Museum of Contemporary Art’s performance series as curated by Peter Taub. It’s challenging stuff, often culled from performance groups abroad. Whether it’s music, theatre, or dance—the one commonality is that there is generally a strong visual art element. Sometimes I think you could snap a picture mid-scene and create an image worth hanging in the art galleries upstairs…

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Hey Girl, This is Freaky

Before I get into the goo, let me just say: I’m usually a fan of the Museum of Contemporary Art’s performance series as curated by Peter Taub. It’s challenging stuff, often culled from performance groups abroad. Whether it’s music, theatre, or dance—the one commonality is that there is generally a strong visual art element. Sometimes I think you could snap a picture mid-scene and create an image worth hanging in the art galleries upstairs…

Before I get into the goo, let me just say: I’m usually a fan of the Museum of Contemporary Art’s performance series as curated by Peter Taub. It’s challenging stuff, often culled from performance groups abroad. Whether it’s music, theatre, or dance—the one commonality is that there is generally a strong visual art element. Sometimes I think you could snap a picture mid-scene and create an image worth hanging in the art galleries upstairs.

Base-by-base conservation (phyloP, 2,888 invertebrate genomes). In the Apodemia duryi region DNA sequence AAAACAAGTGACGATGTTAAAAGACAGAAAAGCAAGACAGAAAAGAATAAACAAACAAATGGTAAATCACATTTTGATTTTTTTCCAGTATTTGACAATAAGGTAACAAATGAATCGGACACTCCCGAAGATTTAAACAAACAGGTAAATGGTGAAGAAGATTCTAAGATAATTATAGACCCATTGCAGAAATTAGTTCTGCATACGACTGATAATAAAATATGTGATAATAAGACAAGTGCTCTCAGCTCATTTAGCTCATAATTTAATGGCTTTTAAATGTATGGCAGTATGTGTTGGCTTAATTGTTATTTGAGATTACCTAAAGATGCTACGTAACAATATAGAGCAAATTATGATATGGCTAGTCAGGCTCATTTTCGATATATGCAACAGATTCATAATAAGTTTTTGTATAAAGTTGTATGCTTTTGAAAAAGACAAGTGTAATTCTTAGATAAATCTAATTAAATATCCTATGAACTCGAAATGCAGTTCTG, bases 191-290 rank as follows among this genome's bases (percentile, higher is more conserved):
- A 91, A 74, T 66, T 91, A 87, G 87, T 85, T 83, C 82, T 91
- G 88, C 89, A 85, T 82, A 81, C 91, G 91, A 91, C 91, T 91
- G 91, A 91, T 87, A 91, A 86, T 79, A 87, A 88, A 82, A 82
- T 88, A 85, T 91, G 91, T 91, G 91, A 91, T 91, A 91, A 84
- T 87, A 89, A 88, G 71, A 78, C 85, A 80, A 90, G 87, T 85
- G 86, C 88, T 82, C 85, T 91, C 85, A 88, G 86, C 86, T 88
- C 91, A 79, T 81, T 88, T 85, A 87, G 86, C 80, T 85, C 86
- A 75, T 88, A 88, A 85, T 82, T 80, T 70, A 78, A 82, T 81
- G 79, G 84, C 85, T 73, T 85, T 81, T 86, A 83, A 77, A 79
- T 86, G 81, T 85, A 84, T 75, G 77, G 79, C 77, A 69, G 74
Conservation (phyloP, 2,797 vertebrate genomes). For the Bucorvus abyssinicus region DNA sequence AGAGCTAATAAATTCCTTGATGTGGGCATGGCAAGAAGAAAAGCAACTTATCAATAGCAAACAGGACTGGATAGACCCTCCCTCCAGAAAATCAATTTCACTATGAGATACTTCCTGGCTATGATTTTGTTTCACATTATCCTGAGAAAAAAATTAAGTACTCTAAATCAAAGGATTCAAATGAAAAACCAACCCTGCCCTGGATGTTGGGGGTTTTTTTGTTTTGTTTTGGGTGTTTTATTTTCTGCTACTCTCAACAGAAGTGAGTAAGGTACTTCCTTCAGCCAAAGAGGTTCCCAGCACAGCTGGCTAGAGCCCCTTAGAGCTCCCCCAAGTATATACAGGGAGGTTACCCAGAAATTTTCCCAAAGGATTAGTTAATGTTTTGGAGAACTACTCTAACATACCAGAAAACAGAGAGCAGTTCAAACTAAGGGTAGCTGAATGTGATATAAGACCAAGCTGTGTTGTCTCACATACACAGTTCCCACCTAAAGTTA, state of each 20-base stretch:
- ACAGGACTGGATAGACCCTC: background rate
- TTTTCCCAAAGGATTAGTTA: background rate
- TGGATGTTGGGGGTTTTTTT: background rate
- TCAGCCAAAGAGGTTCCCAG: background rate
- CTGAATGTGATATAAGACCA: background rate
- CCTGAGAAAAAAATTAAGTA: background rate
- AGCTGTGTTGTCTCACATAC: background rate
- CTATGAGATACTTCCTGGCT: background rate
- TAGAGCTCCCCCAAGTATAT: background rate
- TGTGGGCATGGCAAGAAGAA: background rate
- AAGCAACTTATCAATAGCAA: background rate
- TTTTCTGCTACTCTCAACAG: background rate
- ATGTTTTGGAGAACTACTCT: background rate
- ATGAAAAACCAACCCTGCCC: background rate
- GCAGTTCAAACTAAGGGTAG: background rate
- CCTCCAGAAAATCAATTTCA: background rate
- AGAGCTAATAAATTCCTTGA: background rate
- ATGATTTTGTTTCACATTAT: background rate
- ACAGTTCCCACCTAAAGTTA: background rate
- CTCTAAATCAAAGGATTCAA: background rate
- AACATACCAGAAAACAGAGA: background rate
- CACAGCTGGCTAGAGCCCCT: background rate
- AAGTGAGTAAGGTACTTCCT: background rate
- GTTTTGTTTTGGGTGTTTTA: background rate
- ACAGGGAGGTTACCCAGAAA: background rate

So over the weekend, I got really excited to be part of the sold-out crowd seeing Hey Girl, the wild U.S. premiere from the Italian company Societas Raffaello Sanzio. I knew it was conceived and directed by a design-driven young Italian named Romeo Castelluci, and I expected it to be a hybrid sort of thing: part performance art, part theatre, part dance. With me was a friend visiting from Michigan. I warned her that it might be, well, strange. We figured it would either knock our socks off—or make for really good storytelling material at the bar later.

Which was it? Well, consider the beginning: a big pile of pulsating pink goo, a naked lady crawling out of it, and a flickering fluorescent light. (If you’d like to see the freaky opener, go here and click on the video tab). And consider the message: a young woman who is born into a world where she is alternately inundated with messages about feminism and servitude. Yep, it fell into the camp of storytelling at the bar later. I couldn’t recommend it to you. It doesn’t matter, because it’s not here anymore anyway.

But I did see plenty of folks from Chicago’s theatre community there, which is a good thing. There were a few notable visual art elements in this show—four panels of glass that shattered on cue, freaky Kurt Cobain-looking masks, a piping hot sword that burned stuff—that I hope someone will adapt for use here. (Goodness knows I’ve seen enough drab stage design.) The take-home message: Art doesn’t always have to make sense to inspire. Oh, and a freaky video can generate a sell-out crowd.

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